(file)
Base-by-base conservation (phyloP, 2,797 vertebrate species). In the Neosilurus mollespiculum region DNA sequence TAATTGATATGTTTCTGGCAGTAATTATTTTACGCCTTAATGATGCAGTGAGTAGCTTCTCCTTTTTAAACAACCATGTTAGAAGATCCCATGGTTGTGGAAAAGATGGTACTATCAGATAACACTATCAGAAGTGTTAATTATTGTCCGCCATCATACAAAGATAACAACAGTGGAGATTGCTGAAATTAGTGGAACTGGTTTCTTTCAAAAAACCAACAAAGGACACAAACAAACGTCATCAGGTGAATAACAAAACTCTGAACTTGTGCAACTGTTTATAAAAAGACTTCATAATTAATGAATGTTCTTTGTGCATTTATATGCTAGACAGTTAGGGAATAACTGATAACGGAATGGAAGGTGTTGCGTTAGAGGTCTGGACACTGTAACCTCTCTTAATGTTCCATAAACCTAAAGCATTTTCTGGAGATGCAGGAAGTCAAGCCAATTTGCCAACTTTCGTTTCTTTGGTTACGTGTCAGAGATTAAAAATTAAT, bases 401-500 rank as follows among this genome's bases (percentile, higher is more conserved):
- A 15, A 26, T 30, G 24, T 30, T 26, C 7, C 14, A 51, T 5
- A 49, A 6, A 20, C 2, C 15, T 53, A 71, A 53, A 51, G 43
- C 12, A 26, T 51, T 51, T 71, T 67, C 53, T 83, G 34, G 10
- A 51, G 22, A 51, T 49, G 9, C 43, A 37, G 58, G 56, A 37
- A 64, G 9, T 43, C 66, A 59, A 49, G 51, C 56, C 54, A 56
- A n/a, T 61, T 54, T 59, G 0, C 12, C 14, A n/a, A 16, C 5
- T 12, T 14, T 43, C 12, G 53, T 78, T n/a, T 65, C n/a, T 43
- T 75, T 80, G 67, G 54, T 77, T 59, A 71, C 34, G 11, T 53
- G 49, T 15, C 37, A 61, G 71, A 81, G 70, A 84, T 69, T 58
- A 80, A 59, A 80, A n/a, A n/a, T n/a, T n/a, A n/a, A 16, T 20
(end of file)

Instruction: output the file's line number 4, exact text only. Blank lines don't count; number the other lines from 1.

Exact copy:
- C 12, A 26, T 51, T 51, T 71, T 67, C 53, T 83, G 34, G 10